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University of Colorado medical school returns $1 million donation from Coca-Cola

University of Colorado medical school returns $1 million donation from Coca-Cola

Some questioned whether Coca-Cola's involvement would influence the group's research on obesity.

The University of Colorado School of Medicine says it is returning a $1 million donation from Coca-Cola that was intended to help run a not-for-profit group studying ways to combat obesity.

The university's decision to give back the money comes a few months after an article in The New York Times reported on the gift to the Global Energy Balance Network (GEBN), which the newspaper described as an organization that "promotes the argument that weight-conscious Americans are overly fixated on how much they eat and drink while not paying enough attention to exercise."

The article cited critics who characterized the soft drink company's donation as "part of an effort by Coke to deflect criticism about the role sugary drinks have played in the spread of obesity and Type 2 diabetes."

James Hill, a professor at the University of Colorado's medical school, is president of the GEBN. He is one of several researchers from several universities involved in the network.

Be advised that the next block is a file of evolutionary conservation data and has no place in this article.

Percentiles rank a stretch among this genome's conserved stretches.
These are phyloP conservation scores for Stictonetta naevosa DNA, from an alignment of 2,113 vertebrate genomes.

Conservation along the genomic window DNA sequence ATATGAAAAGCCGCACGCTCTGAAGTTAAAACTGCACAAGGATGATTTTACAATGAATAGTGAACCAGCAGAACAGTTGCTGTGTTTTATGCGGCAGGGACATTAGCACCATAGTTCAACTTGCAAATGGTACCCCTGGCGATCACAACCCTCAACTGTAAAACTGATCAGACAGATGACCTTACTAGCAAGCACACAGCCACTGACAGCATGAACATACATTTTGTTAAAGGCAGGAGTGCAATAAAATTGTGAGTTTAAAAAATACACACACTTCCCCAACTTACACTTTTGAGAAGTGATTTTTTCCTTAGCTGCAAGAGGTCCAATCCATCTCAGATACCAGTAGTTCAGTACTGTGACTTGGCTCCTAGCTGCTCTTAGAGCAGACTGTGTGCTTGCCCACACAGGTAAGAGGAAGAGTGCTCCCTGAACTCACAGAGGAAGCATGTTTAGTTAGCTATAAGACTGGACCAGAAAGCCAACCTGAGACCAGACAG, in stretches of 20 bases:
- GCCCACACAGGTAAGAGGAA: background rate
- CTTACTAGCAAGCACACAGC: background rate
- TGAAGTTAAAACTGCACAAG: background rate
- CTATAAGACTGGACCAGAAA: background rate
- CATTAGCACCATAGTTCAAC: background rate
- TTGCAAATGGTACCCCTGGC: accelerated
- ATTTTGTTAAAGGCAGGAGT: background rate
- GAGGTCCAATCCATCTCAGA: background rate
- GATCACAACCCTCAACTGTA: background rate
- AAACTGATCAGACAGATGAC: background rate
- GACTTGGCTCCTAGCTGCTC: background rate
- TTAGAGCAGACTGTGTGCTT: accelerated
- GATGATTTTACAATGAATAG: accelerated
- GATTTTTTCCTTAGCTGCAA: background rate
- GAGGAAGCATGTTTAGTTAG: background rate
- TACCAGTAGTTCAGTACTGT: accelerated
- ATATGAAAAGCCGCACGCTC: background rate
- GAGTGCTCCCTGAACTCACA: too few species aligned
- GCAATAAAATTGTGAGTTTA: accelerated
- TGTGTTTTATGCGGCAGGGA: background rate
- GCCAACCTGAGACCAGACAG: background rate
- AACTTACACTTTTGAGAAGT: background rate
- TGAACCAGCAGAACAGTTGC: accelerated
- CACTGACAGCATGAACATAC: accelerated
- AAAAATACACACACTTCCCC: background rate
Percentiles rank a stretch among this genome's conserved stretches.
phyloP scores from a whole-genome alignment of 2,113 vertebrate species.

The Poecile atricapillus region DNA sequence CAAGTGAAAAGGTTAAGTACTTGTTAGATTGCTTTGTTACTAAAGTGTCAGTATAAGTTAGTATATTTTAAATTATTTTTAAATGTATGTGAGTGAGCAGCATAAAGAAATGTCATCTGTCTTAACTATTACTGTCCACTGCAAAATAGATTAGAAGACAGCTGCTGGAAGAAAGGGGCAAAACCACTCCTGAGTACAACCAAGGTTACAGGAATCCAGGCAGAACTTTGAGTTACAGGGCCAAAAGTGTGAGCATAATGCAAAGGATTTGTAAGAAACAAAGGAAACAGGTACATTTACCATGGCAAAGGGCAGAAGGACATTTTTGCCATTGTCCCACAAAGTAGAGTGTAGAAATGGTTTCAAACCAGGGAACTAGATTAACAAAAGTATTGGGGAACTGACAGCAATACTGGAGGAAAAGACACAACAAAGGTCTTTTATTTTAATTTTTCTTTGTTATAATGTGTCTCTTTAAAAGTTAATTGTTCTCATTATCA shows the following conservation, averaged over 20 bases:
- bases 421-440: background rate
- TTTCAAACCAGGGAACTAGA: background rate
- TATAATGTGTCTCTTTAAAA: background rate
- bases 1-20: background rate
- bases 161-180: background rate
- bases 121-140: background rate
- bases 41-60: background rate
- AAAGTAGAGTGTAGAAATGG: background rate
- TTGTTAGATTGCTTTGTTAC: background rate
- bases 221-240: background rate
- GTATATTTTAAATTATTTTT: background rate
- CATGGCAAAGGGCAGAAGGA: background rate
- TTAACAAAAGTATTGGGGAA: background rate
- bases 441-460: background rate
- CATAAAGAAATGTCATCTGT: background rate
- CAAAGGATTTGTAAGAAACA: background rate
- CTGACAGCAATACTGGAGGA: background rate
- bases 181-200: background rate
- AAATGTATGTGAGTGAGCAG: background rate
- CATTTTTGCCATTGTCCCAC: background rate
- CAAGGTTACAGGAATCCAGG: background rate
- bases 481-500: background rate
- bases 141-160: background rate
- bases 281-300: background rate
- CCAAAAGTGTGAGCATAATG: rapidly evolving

After the newspaper article appeared, the GEBN posted a response on its web site stating, "It is unfortunate that the GEBN wa characterized as a group that promotes physical activity at the expense of diet. Nothing could be further from the truth." It also stated that it was comfortable with the donation and that Coca-Cola had no input into how the money was spent. 

"The company knew that many GEBN scientists were concerned about consumption of sugar-sweetened beverages and recognized that some of the recommendations from the group would likely be for the company to do more to reduce this consumption," the GEBN said.

But on Friday, the medical school announced it was returning the Coca-Cola donation because it had become a distraction.

"While the network continues to advocate for good health through a balance of healthy eating habits and exercise, the funding source has distracted attention from its worthwhile goal," the medical school said in a news release.

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